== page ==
Once again, Robert Jones of Peacemaker Ministries will teach at the annual “Family Enrichment Conference” held at Clearcreek Chapel in Springboro, Ohio. Jones is scheduled to teach at the 2014 conference. Clearcreek Chapel has a long history of unresolved conflict with many Christians, and is well known for its cult-like heavy-handed leadership style. Since the departure of the founding pastor, Clearcreek has consistently drifted from one conflict to another. The latest controversy involved complaints by parishioners that the Clearcreek elders were teaching “some kind of Christian mysticism.” The Chapel elders recently changed their titles to less controversial words like “overseer” as opposed to “pastor of spiritual formation” etc. In addition, the radical Christian mystic Chad Bresson is no longer on the board of elders, and is seemingly no longer a member there as well.

A Robert Jones tune-up may be well overdue.


1. Webster’s New World Dictionary of the American Language: World Publishers 1959.

2.  William Marshall: The Principles of the Westminster Standards Persecuting ; D.D., Coupar – Angus. Edinburgh: William Oliphant & Co. 1873. Specific citations: Paul’s Passing Thoughts .com; Inseparable: The Reformation’s Principles of Persecution and its Gospel; Part One – August 31, 2013.

How Paul’s Passing Thoughts Came About

Posted in Uncategorized by Paul M. Dohse Sr. on October 19, 2011

There is no doubt that much of  my Christian life will be defined by my stand against New Calvinism. Not long after I became a Christian, my life was providentially moving toward the establishment of this ministry.

Saved in late 1983 in Dallas, Texas, and baptized in the Southern Baptist church in 1984, I began to see serious contradictions between God’s word and what was going on in church. My perception did not come from a limited view; in my early years as a Christian, I went to a major seminary and taught in various types of ministries.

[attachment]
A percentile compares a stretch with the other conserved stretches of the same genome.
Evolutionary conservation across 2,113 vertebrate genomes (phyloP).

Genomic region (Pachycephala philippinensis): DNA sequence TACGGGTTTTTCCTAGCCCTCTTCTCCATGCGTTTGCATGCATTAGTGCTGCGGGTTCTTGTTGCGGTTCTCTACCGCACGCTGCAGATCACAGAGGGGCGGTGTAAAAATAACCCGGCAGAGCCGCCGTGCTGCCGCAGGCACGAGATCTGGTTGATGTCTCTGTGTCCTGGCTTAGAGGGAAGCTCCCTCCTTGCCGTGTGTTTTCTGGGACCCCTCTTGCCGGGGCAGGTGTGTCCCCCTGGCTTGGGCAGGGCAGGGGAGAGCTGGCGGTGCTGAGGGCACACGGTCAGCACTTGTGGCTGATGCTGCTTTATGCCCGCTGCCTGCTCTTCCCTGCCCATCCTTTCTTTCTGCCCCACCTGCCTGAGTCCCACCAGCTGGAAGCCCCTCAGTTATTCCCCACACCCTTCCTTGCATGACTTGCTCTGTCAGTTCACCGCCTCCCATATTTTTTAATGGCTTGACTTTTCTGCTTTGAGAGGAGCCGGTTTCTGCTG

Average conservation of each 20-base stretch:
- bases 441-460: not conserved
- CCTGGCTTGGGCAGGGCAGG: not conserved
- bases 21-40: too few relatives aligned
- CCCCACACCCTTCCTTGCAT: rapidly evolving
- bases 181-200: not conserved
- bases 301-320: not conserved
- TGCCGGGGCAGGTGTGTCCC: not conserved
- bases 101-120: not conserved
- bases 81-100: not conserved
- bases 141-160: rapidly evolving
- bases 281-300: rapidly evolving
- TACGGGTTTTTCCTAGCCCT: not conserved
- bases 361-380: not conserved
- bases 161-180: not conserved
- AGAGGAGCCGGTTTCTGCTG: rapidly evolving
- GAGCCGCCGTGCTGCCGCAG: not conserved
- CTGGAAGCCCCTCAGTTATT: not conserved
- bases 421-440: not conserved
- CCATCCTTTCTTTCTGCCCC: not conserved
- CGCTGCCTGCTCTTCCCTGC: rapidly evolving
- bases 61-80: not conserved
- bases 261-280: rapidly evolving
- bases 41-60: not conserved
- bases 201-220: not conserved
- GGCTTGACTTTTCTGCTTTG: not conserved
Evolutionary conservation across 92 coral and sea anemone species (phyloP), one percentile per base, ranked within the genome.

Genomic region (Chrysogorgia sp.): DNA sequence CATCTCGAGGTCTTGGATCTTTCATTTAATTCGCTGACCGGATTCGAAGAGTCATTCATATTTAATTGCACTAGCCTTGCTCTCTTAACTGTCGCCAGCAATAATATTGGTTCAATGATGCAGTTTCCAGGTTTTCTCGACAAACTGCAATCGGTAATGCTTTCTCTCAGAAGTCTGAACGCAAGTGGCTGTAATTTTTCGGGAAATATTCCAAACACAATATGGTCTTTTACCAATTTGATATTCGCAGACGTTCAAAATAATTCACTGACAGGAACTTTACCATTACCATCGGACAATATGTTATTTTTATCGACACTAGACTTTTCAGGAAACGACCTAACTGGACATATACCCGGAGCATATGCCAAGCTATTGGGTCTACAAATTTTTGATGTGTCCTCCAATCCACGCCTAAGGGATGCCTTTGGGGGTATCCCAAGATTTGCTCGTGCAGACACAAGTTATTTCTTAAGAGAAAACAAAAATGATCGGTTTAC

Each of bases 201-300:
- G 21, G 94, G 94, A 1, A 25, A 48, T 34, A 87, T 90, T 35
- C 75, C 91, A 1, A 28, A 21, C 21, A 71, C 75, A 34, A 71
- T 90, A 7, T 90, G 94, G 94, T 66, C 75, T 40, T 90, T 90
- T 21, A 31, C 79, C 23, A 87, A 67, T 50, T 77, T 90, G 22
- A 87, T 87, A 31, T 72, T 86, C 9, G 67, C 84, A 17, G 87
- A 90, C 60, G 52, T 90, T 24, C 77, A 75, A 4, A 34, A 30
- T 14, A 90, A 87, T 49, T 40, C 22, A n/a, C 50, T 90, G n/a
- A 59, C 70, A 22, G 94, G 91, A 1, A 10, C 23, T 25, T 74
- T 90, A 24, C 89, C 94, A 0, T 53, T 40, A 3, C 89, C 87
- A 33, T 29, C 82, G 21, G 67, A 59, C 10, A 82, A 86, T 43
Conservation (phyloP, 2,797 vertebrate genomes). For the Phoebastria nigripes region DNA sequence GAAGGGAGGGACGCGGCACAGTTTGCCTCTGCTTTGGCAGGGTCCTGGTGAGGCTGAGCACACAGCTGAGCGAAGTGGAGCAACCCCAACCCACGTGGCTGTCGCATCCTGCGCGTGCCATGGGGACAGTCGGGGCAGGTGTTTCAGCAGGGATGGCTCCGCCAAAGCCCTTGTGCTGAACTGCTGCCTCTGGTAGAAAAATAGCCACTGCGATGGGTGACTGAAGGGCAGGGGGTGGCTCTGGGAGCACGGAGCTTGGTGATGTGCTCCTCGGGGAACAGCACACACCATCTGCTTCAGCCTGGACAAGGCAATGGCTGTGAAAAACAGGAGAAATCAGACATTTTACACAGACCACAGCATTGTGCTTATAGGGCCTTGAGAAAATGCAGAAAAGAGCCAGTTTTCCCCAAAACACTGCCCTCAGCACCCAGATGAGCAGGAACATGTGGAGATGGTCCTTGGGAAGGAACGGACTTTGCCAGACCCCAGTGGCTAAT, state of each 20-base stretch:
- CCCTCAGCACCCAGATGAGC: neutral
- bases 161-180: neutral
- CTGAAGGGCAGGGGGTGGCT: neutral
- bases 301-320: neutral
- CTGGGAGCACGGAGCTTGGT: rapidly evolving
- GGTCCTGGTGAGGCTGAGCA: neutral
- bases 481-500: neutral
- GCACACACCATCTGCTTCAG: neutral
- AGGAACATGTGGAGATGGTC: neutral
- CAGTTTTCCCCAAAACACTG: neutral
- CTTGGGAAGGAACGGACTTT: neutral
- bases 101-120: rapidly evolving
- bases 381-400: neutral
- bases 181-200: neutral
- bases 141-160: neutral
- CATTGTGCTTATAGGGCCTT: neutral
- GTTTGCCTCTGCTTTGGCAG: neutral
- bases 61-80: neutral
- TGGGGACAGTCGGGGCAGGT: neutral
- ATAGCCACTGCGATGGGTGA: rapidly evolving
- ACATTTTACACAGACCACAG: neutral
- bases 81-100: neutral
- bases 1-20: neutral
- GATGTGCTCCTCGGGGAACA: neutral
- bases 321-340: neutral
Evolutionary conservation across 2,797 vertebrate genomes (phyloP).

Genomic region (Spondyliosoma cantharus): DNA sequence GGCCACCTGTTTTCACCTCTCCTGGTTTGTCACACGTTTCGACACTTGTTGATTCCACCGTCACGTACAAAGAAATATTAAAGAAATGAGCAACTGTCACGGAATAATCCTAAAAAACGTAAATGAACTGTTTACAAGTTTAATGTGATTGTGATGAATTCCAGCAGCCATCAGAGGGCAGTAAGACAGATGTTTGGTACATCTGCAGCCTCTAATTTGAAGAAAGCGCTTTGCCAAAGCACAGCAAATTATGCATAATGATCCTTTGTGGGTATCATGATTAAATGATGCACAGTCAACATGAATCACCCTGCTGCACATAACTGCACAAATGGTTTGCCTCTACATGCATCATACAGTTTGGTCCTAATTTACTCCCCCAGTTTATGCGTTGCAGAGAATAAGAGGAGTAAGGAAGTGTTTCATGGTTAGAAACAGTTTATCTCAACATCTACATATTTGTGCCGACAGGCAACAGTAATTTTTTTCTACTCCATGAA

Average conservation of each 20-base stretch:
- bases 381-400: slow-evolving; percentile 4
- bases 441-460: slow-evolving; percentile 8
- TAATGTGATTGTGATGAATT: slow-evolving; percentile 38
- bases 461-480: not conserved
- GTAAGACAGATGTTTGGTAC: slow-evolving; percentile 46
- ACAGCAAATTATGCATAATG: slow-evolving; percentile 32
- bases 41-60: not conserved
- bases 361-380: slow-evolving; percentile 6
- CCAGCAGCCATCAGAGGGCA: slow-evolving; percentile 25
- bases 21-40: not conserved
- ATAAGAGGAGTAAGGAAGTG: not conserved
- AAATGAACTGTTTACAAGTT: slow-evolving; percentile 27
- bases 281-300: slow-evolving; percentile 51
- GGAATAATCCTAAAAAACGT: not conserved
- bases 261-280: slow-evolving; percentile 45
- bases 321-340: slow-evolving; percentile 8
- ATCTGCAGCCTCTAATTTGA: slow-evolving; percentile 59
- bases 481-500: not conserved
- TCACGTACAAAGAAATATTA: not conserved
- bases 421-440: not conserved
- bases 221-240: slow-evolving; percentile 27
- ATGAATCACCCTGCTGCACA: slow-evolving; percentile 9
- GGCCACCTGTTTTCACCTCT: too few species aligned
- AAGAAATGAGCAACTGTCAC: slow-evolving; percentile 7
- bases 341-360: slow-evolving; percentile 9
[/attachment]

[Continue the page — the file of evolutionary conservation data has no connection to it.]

In 1989, I moved back to my hometown in Dayton, Ohio with my family, and living the Christian life according to biblical generalities had taken its toll. In 1990, and by God’s providence, I was led to Clearcreek Chapel in Springboro, Ohio (a suburb of Dayton). Pastor John Street  had implemented NANC (National Association of Nouthetic Counselors) counseling at the Chapel, and that counseling turned my life around. The Chapel also became a NANC  counseling center for pastors. In 1994, I was asked to serve as an elder and accepted. I served as an elder for five years. At that time, elders were reconfirmed by a congregational vote every three years. I was confirmed by the congregation twice.

In 1997/98(?), “pastor” Russ Kennedy returned to the Chapel after leaving in controversy for a pastorate in Illinois. That was in the early 90’s, and he returned to the Chapel after (unknown to most at the Chapel) being dismissed from his post in Illinois. According to a family member and close friend of Kennedy,  he was dismissed for plagiarizing a John Piper sermon. During the time of his return, DA Carson and Jerry Bridges were invited to speak at our church. I realize now that he was probably behind that. I was out of town when Carson spoke, but remember thinking that the following statement from Bridges was rather odd: “We must preach the gospel to ourselves every day.” Though I thought the statement was odd, I brushed it aside and thought no more of it. Little did I know how much that little phrase would one day change my life!